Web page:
Interpersonal Psychotherapy for Adolescents

Dr Rob McAlpine PhD MAPS and Anthony Hillin  B Soc Stud (SW), M Adol MH

Interpersonal Psychotherapy for Depressed Adolescents was developed originally in 1993, then revised in 2004 (Mufson et al 2004)[i]. IPT for Adolescents is an adaptation of IPT, and has demonstrated efficacy and effectiveness in several clinical trials[ii] [iii] [iv], including in school-based settings[v] [vi] [vii] and by well-supervised clinicians with no prior training in IPT[viii].

IPT for Adolescents is designed for use with young people aged about 12-18 years who have an acute onset major depression.  The three primary goals are: (1) to decrease the depressive symptoms; (2) to improve the interpersonal problems associated with the onset of the depressive episode; and (3) to help clients strengthen their social support networks.

In order to address the developmental issues of adolescents IPT for Adolescents differs from IPT in a number of ways including:

  • It is often briefer,
  • It may involve parents or care givers
  • In addition to the three problem areas of Grief and Loss, Interpersonal Disputes and Role Transition, IPT for Adolescents includes a fourth problem area of Interpersonal Gaps.

The collaborative and educational nature of IPT is developmentally engaging for many adolescents. These aspects are emphasised by developing clients’ emotional and relationship literacy, increasing their understanding of depression, enhancing their social skills, and by developing their ability to communicate their attachment needs to others.

Other adaptations of IPT for adolescents have been developed or have been trialled. These include:

  • IPT for bipolar disorder (based on Interpersonal and Social Rhythm Therapy – IPSRT)[ix]
  • IPT for depression comorbid with anxiety[x]
  • Family-based IPT (FB IPT, for 9-12yrs)[xi]
  • IPT Skills Training (group indicated preventative program)[xii]
  • IPT for Groups (IPT in a group setting)[xiii]
  • Intensive IPT for depressed adolescents with suicidal risk[xiv].


[i] Mufson, L, Dorta, K, Moreau, D, & Weissman, M. (2004) Interpersonal Psychotherapy for Depressed Adolescents, Second Edition, The Guildford Press, New York.

[ii] Mufson, L., Moreau, D., Weissman, M., Wickramaratne, P. et al. (1994) Modification of interpersonal psychotherapy with depressed adolescents (IPT-A): Phase I and II studies. Journal of the American Academy of Child & Adolescent Psychiatry. Vol.33(5), pp 695-705.

[iii] Mufson, L . and Fairbanks, J (1996) Interpersonal psychotherapy for depressed adolescents: A one-year naturalistic follow-up study. Journal of the American Academy of Child & Adolescent Psychiatry. Vol.35(9), pp1145-1155.

[iv] Mufson, L., Weissman, M., Moreau, D. and Garfinkel, R. (1999) Efficacy of interpersonal psychotherapy for depressed adolescents. Archives of General Psychiatry. Vol.56(6), pp573-579.

[v] Mufson, L., Dorta, K., Wickramaratne, P.,Nomura, Y., Olfson, M. and Weissman, M. (2004) A Randomized Effectiveness Trial of Interpersonal Psychotherapy for Depressed Adolescents. Archives of General Psychiatry. Vol.61(6), pp577-584.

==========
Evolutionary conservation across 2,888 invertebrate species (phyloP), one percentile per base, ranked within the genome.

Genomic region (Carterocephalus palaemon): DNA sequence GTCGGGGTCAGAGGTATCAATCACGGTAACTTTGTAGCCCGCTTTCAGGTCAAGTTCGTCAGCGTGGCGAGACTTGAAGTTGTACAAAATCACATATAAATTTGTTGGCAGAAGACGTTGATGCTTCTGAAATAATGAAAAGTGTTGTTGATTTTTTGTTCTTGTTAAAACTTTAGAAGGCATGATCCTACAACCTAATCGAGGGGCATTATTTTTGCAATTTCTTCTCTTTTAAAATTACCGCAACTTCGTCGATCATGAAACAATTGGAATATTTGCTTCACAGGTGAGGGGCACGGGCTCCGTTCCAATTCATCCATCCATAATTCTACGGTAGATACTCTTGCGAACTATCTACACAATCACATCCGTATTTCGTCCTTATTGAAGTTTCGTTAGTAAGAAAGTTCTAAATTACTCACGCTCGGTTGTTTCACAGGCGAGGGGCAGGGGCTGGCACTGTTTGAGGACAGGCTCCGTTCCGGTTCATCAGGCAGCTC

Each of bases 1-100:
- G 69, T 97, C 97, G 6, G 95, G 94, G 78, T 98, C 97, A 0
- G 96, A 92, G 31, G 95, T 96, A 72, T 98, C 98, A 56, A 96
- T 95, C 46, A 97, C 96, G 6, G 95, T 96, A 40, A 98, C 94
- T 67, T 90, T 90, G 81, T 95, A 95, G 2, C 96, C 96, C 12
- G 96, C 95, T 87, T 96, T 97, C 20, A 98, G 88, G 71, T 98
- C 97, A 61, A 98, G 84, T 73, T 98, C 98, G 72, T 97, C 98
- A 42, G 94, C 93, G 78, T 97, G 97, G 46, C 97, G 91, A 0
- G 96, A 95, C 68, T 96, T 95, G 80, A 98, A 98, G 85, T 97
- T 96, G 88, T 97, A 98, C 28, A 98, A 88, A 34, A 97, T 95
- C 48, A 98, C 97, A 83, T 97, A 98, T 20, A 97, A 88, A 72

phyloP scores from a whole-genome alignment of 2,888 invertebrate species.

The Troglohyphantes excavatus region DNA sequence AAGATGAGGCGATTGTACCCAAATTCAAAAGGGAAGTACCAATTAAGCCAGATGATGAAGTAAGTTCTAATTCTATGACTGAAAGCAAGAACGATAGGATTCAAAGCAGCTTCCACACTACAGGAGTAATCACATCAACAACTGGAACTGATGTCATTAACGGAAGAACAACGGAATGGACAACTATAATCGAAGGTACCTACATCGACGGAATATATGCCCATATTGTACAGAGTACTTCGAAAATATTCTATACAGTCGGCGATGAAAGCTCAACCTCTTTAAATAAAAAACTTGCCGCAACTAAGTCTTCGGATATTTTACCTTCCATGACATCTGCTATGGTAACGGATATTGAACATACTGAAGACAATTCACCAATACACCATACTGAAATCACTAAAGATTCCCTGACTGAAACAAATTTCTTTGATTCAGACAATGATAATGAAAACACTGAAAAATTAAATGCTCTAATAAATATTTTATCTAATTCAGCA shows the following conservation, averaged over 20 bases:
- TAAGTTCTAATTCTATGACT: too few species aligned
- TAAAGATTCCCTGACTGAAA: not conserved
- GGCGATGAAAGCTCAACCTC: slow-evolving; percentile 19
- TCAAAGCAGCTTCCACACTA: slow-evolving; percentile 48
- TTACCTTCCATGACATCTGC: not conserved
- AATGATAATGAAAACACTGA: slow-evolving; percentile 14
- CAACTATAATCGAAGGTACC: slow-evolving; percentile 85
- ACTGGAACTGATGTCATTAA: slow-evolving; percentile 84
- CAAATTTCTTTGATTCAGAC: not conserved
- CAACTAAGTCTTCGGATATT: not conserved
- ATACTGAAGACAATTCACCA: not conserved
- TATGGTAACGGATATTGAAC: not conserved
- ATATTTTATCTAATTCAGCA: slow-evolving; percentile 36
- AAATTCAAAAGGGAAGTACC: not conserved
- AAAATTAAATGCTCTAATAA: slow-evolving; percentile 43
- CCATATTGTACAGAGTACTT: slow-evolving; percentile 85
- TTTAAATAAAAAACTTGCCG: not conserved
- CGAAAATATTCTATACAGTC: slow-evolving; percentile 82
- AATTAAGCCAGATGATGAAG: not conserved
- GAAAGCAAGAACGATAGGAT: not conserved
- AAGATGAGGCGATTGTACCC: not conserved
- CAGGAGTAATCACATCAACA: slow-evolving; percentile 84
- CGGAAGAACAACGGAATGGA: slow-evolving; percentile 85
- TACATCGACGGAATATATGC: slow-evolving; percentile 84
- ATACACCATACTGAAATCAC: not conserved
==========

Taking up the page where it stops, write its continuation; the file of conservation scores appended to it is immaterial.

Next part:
[vi] Pasquinelli, S. J. (2009).The efficacy of treating adolescent depression with Interpersonal Psychotherapy for Adolescents (IPT-A) in the school setting. Dissertation Abstracts International Section A: Humanities and Social Sciences. Vol.70(6-A), pp. 1924.

[vii] Gunlicks-Stoessel, M., Mufson, L., Jekal, A. Turner, B. (2010). The impact of perceived interpersonal functioning on treatment for adolescent depression: IPT-A versus treatment as usual in school-based health clinics. Journal of Consulting and Clinical Psychology. Vol.78(2), pp 260-267.

[viii] Santor, D.and Kusumakar, V (2001) Open trial of interpersonal therapy in adolescents with moderate to severe major depression: Effectiveness of novice IPT therapists. Journal of the American Academy of Child & Adolescent Psychiatry. Vol.40(2), pp 236-240.

[ix] Crowe, M., Inder, M., Joyce, P., Moor, S., Carter, J. and Luty S. (2009) A developmental approach to the treatment of bipolar disorder: IPSRT with an adolescent. Journal of Clinical Nursing; 18(1):141-9

[x] Young, J., Mufson, L. And Davies, M (2006a) Impact of comorbid anxiety in an effectiveness study of interpersonal psychotherapy for depressed adolescents Journal of the American Academy of Child and Adolescent Psychiatry, 45:8 904-912.

[xi] Deitz, L., Mufson, L. Irvine, H. and Brent, D. (2008) Family-based interpersonal psychotherapy for depressed pre-adolescents: An open-treatment trial. Early Intervention in Psychiatry Vol2(3) 154-161.

[xii] Young, J.F., Mufson, L., and Davies, M. (2006b) Efficacy of Interpersonal Psychotherapy-Adolescent Skills Training: an indicated preventive intervention for depression. J Child Psychol Psychiatry. 47(12):1254-62.

[xiii] Mufson, L., Gallagher, T., Dorta, K. and  Young, J (2004) A Group Adaptation of Interpersonal Psychotherapy for Depressed Adolescents. American Journal of Psychotherapy. Vol.58(2), pp 220-237.

[xiv] Tang, T-C., Jou, S-H., Ko, C-H., Huang, S-Y and Yen, C-F (2009) Randomised study of school-based intensive interpersonal psychotherapy for depressed adolescents with suicidal risks and parasuicide behaviours. Psychiatry and Clinical Neuroscience, 63, 463-470.